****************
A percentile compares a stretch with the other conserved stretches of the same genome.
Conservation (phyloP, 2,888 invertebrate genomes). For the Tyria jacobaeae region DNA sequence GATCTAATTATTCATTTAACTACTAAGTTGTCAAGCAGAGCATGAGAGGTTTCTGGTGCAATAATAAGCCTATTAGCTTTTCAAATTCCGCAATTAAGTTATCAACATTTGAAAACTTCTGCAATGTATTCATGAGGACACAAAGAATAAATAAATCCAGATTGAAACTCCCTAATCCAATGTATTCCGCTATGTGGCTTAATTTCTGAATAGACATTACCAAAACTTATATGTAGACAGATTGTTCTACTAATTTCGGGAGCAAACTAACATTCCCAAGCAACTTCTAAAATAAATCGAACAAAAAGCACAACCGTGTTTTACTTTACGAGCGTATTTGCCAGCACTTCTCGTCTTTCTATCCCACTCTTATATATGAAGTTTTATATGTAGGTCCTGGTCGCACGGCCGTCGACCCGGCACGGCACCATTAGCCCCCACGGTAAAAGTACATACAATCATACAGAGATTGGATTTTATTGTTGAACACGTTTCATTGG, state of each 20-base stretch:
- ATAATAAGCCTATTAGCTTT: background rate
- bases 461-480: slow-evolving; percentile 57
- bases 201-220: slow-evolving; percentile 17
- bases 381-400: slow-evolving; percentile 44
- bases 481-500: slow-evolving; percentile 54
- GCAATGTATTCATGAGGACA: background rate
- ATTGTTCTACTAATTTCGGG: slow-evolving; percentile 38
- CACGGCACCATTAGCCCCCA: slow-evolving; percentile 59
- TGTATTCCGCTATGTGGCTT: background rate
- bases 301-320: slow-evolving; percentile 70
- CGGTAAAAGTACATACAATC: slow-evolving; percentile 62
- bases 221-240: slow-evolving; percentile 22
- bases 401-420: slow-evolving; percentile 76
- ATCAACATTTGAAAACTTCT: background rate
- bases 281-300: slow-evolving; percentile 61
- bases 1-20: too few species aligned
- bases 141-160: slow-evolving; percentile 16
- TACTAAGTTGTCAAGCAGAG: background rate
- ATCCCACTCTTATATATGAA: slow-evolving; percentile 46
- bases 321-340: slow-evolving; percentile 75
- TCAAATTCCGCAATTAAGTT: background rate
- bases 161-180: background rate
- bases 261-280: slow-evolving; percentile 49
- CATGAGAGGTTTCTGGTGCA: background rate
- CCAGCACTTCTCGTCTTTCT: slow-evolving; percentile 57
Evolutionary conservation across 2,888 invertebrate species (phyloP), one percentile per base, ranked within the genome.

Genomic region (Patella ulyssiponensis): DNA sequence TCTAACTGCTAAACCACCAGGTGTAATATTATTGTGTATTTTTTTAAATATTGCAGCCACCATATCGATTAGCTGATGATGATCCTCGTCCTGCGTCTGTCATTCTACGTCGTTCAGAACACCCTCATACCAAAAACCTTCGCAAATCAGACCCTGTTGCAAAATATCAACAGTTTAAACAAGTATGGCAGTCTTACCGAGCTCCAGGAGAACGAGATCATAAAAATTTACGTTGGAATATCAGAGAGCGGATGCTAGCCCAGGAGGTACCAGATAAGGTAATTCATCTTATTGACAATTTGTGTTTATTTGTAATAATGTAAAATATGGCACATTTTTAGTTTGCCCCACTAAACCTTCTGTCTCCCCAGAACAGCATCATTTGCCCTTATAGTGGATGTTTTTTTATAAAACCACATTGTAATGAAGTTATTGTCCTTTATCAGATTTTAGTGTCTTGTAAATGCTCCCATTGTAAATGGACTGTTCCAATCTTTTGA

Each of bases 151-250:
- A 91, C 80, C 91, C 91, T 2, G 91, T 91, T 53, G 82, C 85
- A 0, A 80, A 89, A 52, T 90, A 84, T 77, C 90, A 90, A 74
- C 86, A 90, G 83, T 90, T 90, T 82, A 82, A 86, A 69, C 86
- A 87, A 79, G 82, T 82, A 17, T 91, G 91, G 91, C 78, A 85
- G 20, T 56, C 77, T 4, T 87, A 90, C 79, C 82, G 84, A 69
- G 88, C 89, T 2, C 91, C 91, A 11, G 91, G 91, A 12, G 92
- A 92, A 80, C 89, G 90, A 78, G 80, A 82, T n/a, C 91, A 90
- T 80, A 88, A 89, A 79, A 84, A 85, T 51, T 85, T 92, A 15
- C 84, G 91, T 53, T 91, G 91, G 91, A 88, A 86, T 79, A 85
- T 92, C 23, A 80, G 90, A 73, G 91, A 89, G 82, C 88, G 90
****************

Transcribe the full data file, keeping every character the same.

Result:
A percentile compares a stretch with the other conserved stretches of the same genome.
Conservation (phyloP, 2,888 invertebrate genomes). For the Tyria jacobaeae region DNA sequence GATCTAATTATTCATTTAACTACTAAGTTGTCAAGCAGAGCATGAGAGGTTTCTGGTGCAATAATAAGCCTATTAGCTTTTCAAATTCCGCAATTAAGTTATCAACATTTGAAAACTTCTGCAATGTATTCATGAGGACACAAAGAATAAATAAATCCAGATTGAAACTCCCTAATCCAATGTATTCCGCTATGTGGCTTAATTTCTGAATAGACATTACCAAAACTTATATGTAGACAGATTGTTCTACTAATTTCGGGAGCAAACTAACATTCCCAAGCAACTTCTAAAATAAATCGAACAAAAAGCACAACCGTGTTTTACTTTACGAGCGTATTTGCCAGCACTTCTCGTCTTTCTATCCCACTCTTATATATGAAGTTTTATATGTAGGTCCTGGTCGCACGGCCGTCGACCCGGCACGGCACCATTAGCCCCCACGGTAAAAGTACATACAATCATACAGAGATTGGATTTTATTGTTGAACACGTTTCATTGG, state of each 20-base stretch:
- ATAATAAGCCTATTAGCTTT: background rate
- bases 461-480: slow-evolving; percentile 57
- bases 201-220: slow-evolving; percentile 17
- bases 381-400: slow-evolving; percentile 44
- bases 481-500: slow-evolving; percentile 54
- GCAATGTATTCATGAGGACA: background rate
- ATTGTTCTACTAATTTCGGG: slow-evolving; percentile 38
- CACGGCACCATTAGCCCCCA: slow-evolving; percentile 59
- TGTATTCCGCTATGTGGCTT: background rate
- bases 301-320: slow-evolving; percentile 70
- CGGTAAAAGTACATACAATC: slow-evolving; percentile 62
- bases 221-240: slow-evolving; percentile 22
- bases 401-420: slow-evolving; percentile 76
- ATCAACATTTGAAAACTTCT: background rate
- bases 281-300: slow-evolving; percentile 61
- bases 1-20: too few species aligned
- bases 141-160: slow-evolving; percentile 16
- TACTAAGTTGTCAAGCAGAG: background rate
- ATCCCACTCTTATATATGAA: slow-evolving; percentile 46
- bases 321-340: slow-evolving; percentile 75
- TCAAATTCCGCAATTAAGTT: background rate
- bases 161-180: background rate
- bases 261-280: slow-evolving; percentile 49
- CATGAGAGGTTTCTGGTGCA: background rate
- CCAGCACTTCTCGTCTTTCT: slow-evolving; percentile 57
Evolutionary conservation across 2,888 invertebrate species (phyloP), one percentile per base, ranked within the genome.

Genomic region (Patella ulyssiponensis): DNA sequence TCTAACTGCTAAACCACCAGGTGTAATATTATTGTGTATTTTTTTAAATATTGCAGCCACCATATCGATTAGCTGATGATGATCCTCGTCCTGCGTCTGTCATTCTACGTCGTTCAGAACACCCTCATACCAAAAACCTTCGCAAATCAGACCCTGTTGCAAAATATCAACAGTTTAAACAAGTATGGCAGTCTTACCGAGCTCCAGGAGAACGAGATCATAAAAATTTACGTTGGAATATCAGAGAGCGGATGCTAGCCCAGGAGGTACCAGATAAGGTAATTCATCTTATTGACAATTTGTGTTTATTTGTAATAATGTAAAATATGGCACATTTTTAGTTTGCCCCACTAAACCTTCTGTCTCCCCAGAACAGCATCATTTGCCCTTATAGTGGATGTTTTTTTATAAAACCACATTGTAATGAAGTTATTGTCCTTTATCAGATTTTAGTGTCTTGTAAATGCTCCCATTGTAAATGGACTGTTCCAATCTTTTGA

Each of bases 151-250:
- A 91, C 80, C 91, C 91, T 2, G 91, T 91, T 53, G 82, C 85
- A 0, A 80, A 89, A 52, T 90, A 84, T 77, C 90, A 90, A 74
- C 86, A 90, G 83, T 90, T 90, T 82, A 82, A 86, A 69, C 86
- A 87, A 79, G 82, T 82, A 17, T 91, G 91, G 91, C 78, A 85
- G 20, T 56, C 77, T 4, T 87, A 90, C 79, C 82, G 84, A 69
- G 88, C 89, T 2, C 91, C 91, A 11, G 91, G 91, A 12, G 92
- A 92, A 80, C 89, G 90, A 78, G 80, A 82, T n/a, C 91, A 90
- T 80, A 88, A 89, A 79, A 84, A 85, T 51, T 85, T 92, A 15
- C 84, G 91, T 53, T 91, G 91, G 91, A 88, A 86, T 79, A 85
- T 92, C 23, A 80, G 90, A 73, G 91, A 89, G 82, C 88, G 90